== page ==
- Airfreight volume fell nearly 14% year over year (YoY) in July, according to the latest numbers from the International Air Transport Association. Freight capacity fell 31% YoY in July.
- Belly capacity for international cargo was down 70% in July compared to the same month last year while freighter capacity was up nearly 29%, according to IATA.
- As global economies begin to show improvement, "one of our biggest challenges remains accommodating demand with severely reduced capacity," IATA Director General and CEO Alexandre de Juniac said in a statement. "If borders remain closed, travel curtailed and passenger fleets grounded, the ability of air cargo to keep the global economy moving will be challenged."
The pandemic worsened through July in many parts of the world, with the United States seeing case counts crest around the middle of the month.
But consumer spending is improving — rising 1.9% in July compared to June, according to the Bureau of Economic Analysis. The increased demand for goods, coupled with capacity pulled from the market, has kept airfreight rates at elevated levels.
Airfreight rates from China and Hong Kong to the U.S. are currently around $5.33 per kilogram, according to the TAC Index. This places rates above their level before the pandemic — they are about in line with the 2019 peak season — but well below the rate peak in May resulting from the rush to import personal protective equipment from Asia.
The peak rate in May was about 75% higher than the 5-year average, according to Drewry.
"Traffic continued to recover in June and July, fueled by the restart of economic activity and easing of lockdown measures in several key economies," Drewry wrote in a note Wednesday. "Nevertheless, pricing continued its retreat from the peak levels in April and early May, as demand for PPE declined and shippers diverted cargo to less expensive modes of transport."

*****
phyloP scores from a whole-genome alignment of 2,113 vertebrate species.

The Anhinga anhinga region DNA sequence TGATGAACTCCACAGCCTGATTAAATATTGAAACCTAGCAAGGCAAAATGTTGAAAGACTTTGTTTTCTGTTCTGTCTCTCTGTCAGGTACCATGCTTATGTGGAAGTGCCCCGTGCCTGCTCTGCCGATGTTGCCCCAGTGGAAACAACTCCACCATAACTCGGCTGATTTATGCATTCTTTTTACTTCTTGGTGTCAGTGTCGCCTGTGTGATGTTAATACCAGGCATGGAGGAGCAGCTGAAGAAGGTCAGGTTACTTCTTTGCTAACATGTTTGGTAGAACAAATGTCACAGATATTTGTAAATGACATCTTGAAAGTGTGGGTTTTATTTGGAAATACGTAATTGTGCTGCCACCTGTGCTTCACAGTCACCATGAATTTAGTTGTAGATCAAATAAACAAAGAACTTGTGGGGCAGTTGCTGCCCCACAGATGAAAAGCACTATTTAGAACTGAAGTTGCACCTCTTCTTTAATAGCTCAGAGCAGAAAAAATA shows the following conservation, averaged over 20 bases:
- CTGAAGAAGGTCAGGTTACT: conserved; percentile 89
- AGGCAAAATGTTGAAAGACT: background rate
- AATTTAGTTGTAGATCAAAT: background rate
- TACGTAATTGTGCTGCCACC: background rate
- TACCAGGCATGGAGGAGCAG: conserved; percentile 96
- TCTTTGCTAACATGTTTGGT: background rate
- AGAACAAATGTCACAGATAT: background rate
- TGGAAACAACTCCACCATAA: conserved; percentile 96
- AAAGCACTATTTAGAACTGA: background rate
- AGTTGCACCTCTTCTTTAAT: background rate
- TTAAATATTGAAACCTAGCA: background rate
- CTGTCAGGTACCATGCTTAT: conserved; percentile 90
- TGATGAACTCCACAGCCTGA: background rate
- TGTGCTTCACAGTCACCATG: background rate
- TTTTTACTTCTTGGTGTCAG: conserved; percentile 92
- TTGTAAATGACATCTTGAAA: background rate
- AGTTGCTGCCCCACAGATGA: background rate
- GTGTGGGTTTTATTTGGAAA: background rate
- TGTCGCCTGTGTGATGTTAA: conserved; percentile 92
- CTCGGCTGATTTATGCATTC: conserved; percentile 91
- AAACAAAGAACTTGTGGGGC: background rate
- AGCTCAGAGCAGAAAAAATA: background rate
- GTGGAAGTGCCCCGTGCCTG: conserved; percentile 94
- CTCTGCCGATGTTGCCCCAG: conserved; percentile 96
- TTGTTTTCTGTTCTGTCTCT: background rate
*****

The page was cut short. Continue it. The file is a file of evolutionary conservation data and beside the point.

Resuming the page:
Drewry expects the rates to remain at their elevated level due to the loss of belly capacity and said "product launches like PS4 could even produce spikes."
The environment led to an "exceptional quarter" for Atlas Air, a cargo airline, the company's CEO John Dietrich said on an earnings call last month.
"We expanded our long-term charter business to include new agreements with manufacturers such as HP, Inc. and large freight forwarders like DHL Global Forwarding, Apex Logistics, DB Schenker, Flexport and Geodis, all that wanted to secure committed capacity from us," Dietrich said on the call.
The persistence and, in some cases, the resurgence, of COVID-19 means belly capacity is not returning "as quickly as I think many hoped," he said.
"That plays well for our business, frankly," he said.
The daily utilization of widebody freighters hit 11 hours per day in June, its highest level since 2012, according to IATA. But this hasn't been enough to offset the loss of belly capacity and means shippers will likely deal with tight capacity and elevated rates through peak season.